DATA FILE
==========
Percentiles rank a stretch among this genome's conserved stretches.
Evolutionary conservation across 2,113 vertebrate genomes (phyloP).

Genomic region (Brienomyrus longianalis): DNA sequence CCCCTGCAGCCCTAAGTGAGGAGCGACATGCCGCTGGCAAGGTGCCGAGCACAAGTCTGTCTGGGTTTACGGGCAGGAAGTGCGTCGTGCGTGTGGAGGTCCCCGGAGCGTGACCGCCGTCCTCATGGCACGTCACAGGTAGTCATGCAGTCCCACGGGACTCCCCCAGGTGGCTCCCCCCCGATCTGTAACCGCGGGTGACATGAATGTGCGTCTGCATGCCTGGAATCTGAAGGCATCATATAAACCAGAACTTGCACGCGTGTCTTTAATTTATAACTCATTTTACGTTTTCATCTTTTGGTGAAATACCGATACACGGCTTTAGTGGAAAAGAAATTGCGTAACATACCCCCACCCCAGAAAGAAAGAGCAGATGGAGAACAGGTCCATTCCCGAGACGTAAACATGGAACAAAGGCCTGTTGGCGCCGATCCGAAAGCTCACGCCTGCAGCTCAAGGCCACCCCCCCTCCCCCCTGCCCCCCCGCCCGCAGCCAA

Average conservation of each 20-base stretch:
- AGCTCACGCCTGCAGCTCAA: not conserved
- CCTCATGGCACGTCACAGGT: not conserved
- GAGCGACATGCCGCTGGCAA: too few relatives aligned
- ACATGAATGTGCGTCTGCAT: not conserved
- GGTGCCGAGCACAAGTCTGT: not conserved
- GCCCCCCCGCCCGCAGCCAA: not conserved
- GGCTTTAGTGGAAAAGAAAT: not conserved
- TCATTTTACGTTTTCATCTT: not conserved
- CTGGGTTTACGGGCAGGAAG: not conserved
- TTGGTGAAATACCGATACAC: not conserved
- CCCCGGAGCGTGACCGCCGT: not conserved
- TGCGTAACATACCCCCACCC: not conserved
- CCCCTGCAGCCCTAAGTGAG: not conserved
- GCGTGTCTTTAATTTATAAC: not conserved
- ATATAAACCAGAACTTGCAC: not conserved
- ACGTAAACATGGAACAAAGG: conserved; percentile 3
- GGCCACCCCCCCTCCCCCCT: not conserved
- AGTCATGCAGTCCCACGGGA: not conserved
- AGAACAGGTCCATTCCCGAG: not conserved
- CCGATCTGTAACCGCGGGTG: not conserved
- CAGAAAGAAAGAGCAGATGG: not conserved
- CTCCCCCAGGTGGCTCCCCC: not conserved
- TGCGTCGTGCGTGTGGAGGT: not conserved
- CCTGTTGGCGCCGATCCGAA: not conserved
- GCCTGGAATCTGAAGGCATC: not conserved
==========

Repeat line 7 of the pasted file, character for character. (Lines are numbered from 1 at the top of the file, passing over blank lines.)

- GAGCGACATGCCGCTGGCAA: too few relatives aligned